Thursday, December 12, 2013

Gravity and Floating

essaysbysean.blogpot.com
(Spoiler Free)

…I am still under the spell of the space movie, Gravity

Cross the flat grounds of Kingsfold Retreat, plunge into the deep ravine-valley, climb the narrow path through the thickets up the steep far side, and you will find a cozy hermitage, complete with an iron stove, a stove that a body-builder had carried up, up against gravity, at what effort we can only imagine. Then think of a hermit: a fellow with long straggly hair—but not too straggly, not with Kingsfold so near. Keep an eye on that hermit; we’ll get back to him.

In the movie Gravity a young girl has tough straggly hair, combed daily by her mother. Orbiting her big mother, the girl will one day come to have civilized, groomed hair. And her mother, loving that girl, will stand with both feet on solid ground. The alternative, to float untethered, does not bear thinking about.

I seldom go see movies twice, but I did for Gravity. See it in 3D if you possibly can, in 2D if you can’t. If you merely see it on your idiot box then it will be like seeing Apocalypse Now on a box, instead of on a widescreen with dolby 3D sound: Same film credits, but a totally different experience. As for Apocalypse Now, when it was released the viewing audience, as I recall, was evenly divided: half thought it was very good; half thought it was very bad. Since then, of course, it has passed the test of time and even been re-released. Back in the 1970s, when it came out, I asked a college English teacher if it could possibly be any good, since so many thought so little of it. He answered that such a ratio of like/dislike is common in future classics. As for Gravity, its dislikes are from a smaller audience percentage, and it won’t be as much of a classic, but still, like Apocalypse Now, there is definitely something there.

On two or more web sites, including film critic Roger Ebert’s, I find detractors, and reading them leaves me with mixed feelings of irritation and contempt… and loneliness. The commenters who see the big name actors as “merely repeating their old roles,” who see the actors as being contaminated by previous roles, or see them as being unable to act (or at least, not act outside their usual roles) are mistaken. What those critics may not realize is they are unable to see the motion picture with fresh eyes on its own terms. Of course, if Gravity becomes a classic then when it is re-released young viewers will barely know the actors. I found the characters in Gravity, including the big name ones, to be drawn well enough for what they do.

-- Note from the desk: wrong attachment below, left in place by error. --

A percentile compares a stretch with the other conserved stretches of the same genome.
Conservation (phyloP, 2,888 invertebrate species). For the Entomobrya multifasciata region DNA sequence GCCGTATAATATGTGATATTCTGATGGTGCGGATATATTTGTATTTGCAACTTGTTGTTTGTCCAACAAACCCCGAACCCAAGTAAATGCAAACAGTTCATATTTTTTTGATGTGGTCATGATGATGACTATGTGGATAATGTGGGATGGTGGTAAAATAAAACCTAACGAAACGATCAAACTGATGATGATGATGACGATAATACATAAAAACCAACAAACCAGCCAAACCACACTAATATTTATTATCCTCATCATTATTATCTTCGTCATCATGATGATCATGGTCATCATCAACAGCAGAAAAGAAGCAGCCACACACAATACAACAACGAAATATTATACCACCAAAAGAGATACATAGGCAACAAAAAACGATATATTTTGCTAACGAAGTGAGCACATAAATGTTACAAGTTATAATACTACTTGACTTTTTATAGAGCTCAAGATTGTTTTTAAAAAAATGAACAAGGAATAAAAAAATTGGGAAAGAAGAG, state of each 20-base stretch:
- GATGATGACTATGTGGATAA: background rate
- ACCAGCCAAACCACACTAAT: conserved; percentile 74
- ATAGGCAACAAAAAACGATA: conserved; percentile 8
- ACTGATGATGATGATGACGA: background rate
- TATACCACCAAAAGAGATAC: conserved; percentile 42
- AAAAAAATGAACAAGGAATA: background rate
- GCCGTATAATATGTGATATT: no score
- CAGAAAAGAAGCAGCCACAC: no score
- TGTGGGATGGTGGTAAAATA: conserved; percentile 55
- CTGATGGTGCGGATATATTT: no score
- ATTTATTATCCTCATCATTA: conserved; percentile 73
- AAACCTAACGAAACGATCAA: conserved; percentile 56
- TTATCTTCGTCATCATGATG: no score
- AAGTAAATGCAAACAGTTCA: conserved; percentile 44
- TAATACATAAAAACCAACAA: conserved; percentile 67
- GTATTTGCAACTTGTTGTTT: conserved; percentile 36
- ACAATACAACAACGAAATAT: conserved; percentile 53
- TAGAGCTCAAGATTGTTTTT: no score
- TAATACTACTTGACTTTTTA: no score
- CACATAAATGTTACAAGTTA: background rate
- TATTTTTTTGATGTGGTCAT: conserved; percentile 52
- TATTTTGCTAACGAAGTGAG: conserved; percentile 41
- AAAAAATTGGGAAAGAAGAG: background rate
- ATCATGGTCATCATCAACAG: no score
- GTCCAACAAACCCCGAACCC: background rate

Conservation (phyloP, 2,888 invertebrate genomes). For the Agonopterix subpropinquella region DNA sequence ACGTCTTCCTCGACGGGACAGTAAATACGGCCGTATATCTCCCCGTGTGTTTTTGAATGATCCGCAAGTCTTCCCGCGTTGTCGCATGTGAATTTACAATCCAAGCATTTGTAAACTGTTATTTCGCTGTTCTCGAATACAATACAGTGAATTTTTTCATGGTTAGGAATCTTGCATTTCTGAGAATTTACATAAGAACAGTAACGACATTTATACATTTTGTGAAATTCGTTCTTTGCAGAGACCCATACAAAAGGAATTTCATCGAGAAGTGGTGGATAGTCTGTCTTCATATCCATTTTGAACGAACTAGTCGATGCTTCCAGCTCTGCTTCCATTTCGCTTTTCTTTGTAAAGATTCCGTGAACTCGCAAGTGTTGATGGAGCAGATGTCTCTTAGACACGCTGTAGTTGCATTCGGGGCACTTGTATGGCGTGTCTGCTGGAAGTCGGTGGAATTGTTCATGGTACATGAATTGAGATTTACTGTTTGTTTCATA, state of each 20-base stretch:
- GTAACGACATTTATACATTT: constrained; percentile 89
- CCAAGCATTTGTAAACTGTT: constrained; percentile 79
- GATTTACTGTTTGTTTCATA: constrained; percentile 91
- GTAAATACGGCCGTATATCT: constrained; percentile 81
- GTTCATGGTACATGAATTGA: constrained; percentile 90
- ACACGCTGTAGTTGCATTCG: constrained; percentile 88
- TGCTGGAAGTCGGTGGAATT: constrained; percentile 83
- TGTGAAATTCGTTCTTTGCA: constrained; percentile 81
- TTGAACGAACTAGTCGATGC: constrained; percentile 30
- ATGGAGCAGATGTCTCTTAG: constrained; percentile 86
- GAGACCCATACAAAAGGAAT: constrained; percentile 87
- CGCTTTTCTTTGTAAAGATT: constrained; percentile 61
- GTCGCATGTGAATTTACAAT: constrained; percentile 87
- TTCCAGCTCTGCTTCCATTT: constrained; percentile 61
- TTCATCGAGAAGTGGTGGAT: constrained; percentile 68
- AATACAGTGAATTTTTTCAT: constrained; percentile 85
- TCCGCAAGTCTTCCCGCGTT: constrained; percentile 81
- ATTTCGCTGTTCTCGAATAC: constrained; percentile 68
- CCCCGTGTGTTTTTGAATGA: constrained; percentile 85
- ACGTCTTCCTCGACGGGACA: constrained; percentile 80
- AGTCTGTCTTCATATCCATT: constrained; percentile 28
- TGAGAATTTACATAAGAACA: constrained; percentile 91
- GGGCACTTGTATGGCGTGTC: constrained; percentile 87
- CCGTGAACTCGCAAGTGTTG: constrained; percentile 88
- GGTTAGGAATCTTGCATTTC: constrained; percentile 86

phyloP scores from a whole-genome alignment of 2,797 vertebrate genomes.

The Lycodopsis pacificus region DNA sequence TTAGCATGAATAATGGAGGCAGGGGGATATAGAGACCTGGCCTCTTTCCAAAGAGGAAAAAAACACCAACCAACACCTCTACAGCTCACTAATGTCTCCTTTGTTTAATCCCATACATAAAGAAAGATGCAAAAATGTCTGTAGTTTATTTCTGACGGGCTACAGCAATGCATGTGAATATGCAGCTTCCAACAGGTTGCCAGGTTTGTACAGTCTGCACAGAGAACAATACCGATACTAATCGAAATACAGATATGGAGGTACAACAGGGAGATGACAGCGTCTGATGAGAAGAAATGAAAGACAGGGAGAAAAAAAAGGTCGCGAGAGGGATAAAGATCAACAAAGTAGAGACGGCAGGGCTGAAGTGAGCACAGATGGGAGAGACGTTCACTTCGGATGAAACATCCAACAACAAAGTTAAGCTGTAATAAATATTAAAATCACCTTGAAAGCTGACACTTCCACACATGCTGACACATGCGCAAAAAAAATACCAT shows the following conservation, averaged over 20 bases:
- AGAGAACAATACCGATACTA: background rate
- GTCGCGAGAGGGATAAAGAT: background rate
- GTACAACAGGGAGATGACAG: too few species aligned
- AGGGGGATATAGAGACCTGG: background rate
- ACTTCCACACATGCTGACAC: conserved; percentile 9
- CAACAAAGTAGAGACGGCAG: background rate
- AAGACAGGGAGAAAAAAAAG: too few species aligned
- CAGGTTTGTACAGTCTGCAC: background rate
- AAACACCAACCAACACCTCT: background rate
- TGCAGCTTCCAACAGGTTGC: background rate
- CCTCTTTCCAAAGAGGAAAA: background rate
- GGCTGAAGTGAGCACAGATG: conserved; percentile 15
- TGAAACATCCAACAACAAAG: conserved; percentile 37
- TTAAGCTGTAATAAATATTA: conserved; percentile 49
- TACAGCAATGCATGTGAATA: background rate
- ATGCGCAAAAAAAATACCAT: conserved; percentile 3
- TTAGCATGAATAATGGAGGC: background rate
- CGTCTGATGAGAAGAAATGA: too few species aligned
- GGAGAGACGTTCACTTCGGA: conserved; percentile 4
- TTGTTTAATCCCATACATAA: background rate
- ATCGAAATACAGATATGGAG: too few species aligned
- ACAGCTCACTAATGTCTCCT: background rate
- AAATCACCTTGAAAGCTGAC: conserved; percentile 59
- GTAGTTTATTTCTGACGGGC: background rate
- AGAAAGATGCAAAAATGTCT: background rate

Some people complained the show just went on and on. Perhaps they wanted some comic relief, or a comforting break of long flashbacks or a dream sequence. I suspect they have been conditioned to expect a break every seven point three minutes. (Commercials on TV are no longer 12 but instead 16 minutes out of every hour) I didn’t expect critics to have gotten away from their couch and TV to the great and dangerous outdoors, but neither was I prepared for them to be so innocent. A few complained about some “simple dialogue” with “simple questions.”

Not me: As a former soldier I know full well that when you are in pain without morphine you need questions to somehow reduce the pain by taking your mind off yourself. I know that under stress any questions to refocus your brain, to kick-start the resumption of simple thought processes, must be very simple. There is a good reason why the radio talk of soldiers and first responders is so unoriginal, clich├ęd, even hokey. For me to be confronted by the harsh judgments of contemptuous critics who don’t know such basic-to-me stuff, critics who must have lived nice safe lives, just makes me lonely.

Gravity is about a survival situation in an utterly hostile environment, and such plights, God help us, just go on and on. It’s never over until the fat lady sings—If you make it that long… And Gravity is also about something more…

I was born before the Mercury (one man) and Gemini (Two men) space programs. I once read a scientist’s book about his time in training back then, a time where potential future space-going scientists were expected to have the same training as the “normal” astronauts who had backgrounds as test pilots, fighter pilots and so forth. The scientist thought such hard training was over-kill, but such was the NASA (The right stuff) culture. (Incidentally, the scientist never did get into space) Today things are more relaxed, of course.

In Gravity one of the main characters, with a fine Polish-American name like Kowalski, is a representative of the old NASA: extroverted, confident and enjoying the simpler things in life such as country music. And he has goals, however simple, such as breaking a record set by a previous spaceman.  His polar opposite is the scientist Ryan. In the vastness of space Ryan inhabits a very narrow world. He asks Ryan, “What music do you like? Classical?” and Ryan doesn’t care enough to have any preferences: strange. And doesn’t care to have goals: seriously strange. Poor Ryan doesn’t even care enough about others to offer them jokes or tell them stories—but Kowalski sure does.